Velocity and Acceleration: Put the pedal to the metal

Now we need some everyday uses for the derivative. We need to tie it into your day-to-day life, make you feel as if it has some immediacy for you. We want to show how it can become more than just an acquaintance, it can be a real friend. But what makes someone your friend? Well, it helps if they do things for you. Send you cards on your birthday. Make you a special dinner once in a while. Derivatives will not do that kind of stuff for you. But they will do things that your other friends can't do, things that will convince you to open your heart. For instance, derivatives will tell you how fast you are going. Say you are driving down the road, and you look at the speedometer, and it reads 65 mph. That speedometer is telling you the instantaneous velocity of the car. It's the instantaneous velocity, because if you lean on the accelerator a little, you will speed up, and the velocity will change. The speedometer is telling you the current speed, not the average speed over the entire trip.

The distinction between constant velocity and varying
velocity is important. You know how people always say velocity = distance/time.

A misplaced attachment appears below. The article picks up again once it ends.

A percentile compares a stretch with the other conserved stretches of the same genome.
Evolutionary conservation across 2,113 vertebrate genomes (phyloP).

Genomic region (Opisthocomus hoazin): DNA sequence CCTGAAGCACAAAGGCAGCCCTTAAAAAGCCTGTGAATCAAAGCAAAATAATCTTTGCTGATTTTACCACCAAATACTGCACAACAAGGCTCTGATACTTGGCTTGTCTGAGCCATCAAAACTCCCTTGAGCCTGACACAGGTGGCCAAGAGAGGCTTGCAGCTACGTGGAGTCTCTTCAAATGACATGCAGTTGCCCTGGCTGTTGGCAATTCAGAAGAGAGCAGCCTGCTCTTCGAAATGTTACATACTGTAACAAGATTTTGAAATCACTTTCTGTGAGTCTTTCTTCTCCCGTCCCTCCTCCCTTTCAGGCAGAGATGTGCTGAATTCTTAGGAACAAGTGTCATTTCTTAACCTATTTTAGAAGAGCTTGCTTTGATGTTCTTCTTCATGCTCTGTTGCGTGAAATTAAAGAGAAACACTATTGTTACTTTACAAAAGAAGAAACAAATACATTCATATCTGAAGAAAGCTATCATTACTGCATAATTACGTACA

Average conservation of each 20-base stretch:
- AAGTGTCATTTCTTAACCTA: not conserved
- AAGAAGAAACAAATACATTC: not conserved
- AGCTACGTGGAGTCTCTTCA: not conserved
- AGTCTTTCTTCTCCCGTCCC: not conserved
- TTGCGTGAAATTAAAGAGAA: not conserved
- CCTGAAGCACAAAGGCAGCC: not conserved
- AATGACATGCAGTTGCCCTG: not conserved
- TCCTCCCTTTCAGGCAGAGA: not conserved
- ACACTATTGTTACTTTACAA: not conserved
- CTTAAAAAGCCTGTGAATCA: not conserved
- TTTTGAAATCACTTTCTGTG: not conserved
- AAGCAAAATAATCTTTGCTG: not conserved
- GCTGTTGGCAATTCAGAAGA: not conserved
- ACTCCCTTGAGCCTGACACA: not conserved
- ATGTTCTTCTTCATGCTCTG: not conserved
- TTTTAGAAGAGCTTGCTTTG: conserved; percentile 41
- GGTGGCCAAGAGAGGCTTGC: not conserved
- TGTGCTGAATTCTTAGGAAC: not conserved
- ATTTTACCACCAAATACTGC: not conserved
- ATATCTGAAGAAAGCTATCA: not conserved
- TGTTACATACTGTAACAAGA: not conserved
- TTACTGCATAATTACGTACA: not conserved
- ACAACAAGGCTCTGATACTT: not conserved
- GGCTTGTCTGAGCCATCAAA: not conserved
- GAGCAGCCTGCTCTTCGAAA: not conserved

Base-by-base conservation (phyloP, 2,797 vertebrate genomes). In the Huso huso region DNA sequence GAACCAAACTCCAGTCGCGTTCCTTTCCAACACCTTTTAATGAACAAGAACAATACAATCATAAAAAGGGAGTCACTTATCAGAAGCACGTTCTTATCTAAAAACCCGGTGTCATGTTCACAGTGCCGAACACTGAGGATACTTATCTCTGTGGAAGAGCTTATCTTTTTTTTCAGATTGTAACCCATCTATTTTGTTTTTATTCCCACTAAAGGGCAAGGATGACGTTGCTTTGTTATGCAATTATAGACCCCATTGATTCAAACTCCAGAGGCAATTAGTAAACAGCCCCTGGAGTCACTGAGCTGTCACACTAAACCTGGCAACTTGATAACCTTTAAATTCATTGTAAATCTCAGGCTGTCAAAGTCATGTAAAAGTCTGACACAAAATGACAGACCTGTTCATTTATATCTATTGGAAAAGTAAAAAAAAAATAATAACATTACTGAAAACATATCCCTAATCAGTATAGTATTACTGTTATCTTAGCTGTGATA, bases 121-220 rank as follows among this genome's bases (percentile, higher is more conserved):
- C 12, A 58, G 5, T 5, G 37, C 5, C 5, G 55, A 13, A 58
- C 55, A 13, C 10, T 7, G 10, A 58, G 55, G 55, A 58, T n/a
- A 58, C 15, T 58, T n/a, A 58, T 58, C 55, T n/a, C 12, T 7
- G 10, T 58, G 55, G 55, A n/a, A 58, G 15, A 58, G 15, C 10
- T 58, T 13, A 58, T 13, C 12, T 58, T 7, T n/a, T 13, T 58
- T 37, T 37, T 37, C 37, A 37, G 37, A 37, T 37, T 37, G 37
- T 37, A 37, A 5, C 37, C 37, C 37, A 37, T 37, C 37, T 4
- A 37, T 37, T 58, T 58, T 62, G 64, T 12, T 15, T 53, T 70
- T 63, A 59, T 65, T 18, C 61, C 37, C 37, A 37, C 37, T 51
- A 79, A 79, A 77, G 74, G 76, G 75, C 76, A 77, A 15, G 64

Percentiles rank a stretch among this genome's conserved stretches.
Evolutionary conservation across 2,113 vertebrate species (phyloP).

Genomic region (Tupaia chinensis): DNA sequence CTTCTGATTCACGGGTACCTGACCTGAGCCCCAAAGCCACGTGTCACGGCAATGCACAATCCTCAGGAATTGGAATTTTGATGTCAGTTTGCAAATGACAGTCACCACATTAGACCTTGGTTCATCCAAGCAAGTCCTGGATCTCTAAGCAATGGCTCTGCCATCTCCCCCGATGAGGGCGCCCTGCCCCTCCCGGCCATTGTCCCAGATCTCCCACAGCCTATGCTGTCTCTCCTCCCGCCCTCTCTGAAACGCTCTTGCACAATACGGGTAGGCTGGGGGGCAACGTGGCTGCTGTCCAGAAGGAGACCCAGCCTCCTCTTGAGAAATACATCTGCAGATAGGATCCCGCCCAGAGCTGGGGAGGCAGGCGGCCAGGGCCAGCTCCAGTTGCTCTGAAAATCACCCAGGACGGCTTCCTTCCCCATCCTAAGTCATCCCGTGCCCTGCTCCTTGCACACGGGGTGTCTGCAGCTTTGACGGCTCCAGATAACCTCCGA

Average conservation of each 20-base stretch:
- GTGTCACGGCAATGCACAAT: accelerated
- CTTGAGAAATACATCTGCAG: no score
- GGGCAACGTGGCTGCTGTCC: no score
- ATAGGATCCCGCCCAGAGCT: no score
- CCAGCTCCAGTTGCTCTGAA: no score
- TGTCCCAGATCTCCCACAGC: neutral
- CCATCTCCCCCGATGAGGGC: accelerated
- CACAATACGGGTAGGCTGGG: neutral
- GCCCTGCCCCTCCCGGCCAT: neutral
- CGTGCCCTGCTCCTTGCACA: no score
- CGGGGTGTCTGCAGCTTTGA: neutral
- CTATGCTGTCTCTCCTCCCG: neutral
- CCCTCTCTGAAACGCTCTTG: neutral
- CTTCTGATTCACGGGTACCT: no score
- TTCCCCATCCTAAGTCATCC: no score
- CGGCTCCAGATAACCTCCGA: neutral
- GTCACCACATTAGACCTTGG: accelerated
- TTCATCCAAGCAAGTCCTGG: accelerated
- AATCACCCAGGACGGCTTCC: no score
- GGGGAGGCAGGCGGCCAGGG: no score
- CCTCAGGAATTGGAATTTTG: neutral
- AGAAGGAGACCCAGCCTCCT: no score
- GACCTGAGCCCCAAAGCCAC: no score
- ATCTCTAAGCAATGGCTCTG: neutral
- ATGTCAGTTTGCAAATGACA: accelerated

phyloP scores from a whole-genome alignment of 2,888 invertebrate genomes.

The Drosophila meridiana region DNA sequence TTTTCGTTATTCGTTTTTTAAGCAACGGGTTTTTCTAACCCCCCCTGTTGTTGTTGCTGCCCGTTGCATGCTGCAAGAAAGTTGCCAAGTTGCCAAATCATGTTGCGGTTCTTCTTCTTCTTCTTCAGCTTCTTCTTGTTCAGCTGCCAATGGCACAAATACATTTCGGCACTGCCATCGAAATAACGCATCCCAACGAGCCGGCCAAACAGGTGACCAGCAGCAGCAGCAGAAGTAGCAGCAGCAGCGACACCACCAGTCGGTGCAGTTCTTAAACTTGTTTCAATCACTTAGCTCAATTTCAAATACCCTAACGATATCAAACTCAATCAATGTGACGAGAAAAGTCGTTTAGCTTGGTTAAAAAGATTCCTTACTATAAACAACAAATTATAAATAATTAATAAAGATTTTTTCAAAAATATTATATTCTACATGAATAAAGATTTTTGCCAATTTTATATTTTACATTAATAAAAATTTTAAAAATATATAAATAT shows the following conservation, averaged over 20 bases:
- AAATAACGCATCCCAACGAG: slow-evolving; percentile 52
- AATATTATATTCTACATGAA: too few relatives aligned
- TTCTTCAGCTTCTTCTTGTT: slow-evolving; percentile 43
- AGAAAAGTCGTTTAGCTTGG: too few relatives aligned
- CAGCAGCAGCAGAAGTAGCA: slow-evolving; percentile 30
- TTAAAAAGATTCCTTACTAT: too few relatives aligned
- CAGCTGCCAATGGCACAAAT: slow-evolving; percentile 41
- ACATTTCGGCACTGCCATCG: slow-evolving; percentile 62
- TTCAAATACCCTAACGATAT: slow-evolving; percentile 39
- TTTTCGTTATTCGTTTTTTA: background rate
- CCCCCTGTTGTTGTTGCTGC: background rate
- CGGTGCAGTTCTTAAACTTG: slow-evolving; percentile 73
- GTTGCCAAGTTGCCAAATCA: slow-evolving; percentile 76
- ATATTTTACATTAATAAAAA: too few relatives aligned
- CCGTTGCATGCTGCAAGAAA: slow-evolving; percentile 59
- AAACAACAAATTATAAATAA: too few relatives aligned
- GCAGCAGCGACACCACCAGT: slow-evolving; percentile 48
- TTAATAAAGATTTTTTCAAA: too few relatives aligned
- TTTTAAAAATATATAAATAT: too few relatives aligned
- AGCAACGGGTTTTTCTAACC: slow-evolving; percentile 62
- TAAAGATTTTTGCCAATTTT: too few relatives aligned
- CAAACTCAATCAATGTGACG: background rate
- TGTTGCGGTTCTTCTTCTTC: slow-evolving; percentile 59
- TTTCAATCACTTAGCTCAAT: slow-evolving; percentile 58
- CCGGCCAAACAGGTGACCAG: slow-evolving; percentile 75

That's certainly true if you are talking about the average velocity over the entire trip. But unless you
have cruise control, you are probably going faster than the average velocity
some of the time and slower than the average velocity other parts of the time. Be
careful to distinguish between the average velocity, given by

and the instantaneous velocity, which is what we are going to talk about now.

What is the instantaneous velocity? We can think of it as the average velocity
over a very short interval of time. So suppose *f*(*t*) tells us our position at
time *t*, where we think of our position as a value along a line. (You can think
of the line as corresponding to the road going
from Walla Walla, WA to Pocatello, ID.) At a particular time *t*, we would like to
find our instantaneous velocity *v*(*t*). Well, let
be a very small interval
of time. Then *f*(*t*) is where we are at time *t* and
is
where we are
at time
.
We have traveled a distance
over
the time interval .
Therefore, our average velocity over the
interval of time
is

Now, we don't want the average velocity over a little time interval, WE WANT TO KNOW THE VELOCITY RIGHT NOW, AT THIS VERY INSTANT. We just take the average velocities as the length of the time interval shrinks to nothing. So

But hey, you would have to be mighty hung over not immediately to say, ``Wait a minute, that's just the limit definition for the derivative. Well, I'll be hornswaggled. That velocity function is just the derivative of f(

That's right.
*v*(*t*) = *f*'(*t*), where *f*(*t*) is the position function.